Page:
This study examined the influence of physical and psychosocial variables on math and reading achievement test scores. Between 1 and 5 months prior to taking annual standardized reading and math tests, a sample of (N = 1,211) sixth through eight graders (53.7% girls; 57.2% White) self-reported levels of physical activity, academic self-beliefs, general self-esteem, and social support and participated in objective testing to obtain measures of body composition (body mass index [BMI]) and cardiorespiratory fitness. Socioeconomic status (SES) and state-based reading and math achievement test scores were provided by the school district.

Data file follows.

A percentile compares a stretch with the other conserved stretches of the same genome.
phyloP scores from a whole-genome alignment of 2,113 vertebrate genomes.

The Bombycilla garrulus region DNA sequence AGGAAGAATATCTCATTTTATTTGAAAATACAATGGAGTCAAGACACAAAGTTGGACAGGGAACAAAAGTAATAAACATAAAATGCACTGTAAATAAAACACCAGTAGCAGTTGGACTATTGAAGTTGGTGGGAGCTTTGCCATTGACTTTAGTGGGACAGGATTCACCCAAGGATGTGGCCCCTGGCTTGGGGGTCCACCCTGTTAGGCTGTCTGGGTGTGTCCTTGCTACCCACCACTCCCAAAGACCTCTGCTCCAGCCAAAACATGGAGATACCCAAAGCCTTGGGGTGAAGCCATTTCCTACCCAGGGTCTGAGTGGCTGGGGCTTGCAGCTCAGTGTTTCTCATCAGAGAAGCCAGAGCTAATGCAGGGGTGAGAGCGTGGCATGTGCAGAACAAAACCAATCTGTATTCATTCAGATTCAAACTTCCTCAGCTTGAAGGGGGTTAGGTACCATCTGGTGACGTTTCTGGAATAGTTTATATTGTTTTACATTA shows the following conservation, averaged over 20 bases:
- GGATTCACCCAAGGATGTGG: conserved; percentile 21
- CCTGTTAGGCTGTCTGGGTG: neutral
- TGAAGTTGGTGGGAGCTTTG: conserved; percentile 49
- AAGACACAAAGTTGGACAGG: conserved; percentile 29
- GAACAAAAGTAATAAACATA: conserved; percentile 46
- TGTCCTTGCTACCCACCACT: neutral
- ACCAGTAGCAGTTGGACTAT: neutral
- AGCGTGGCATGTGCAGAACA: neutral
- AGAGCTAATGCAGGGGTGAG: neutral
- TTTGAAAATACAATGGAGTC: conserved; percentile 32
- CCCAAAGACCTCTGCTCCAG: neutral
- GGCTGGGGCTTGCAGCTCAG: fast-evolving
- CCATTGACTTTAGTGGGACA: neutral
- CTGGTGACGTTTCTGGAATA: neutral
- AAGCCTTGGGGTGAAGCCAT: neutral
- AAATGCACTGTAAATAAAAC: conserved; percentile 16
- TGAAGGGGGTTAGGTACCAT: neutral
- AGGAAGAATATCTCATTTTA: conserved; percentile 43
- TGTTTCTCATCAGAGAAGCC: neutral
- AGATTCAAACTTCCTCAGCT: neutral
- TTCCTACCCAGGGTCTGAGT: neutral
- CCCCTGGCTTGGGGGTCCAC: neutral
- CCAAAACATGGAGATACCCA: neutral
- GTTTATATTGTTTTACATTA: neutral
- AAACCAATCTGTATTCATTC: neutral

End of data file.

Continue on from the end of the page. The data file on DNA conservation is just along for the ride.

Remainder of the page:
Regression analyses revealed that SES, academic self-beliefs, and cardiorespiratory fitness were the consistent predictors of the students’ performance in reading and math; perceived social support from family and friends and higher levels of self-esteem were related to higher reading scores for the boys only.
The findings support schools re-examining policies that have limited students’ involvement in physical education classes.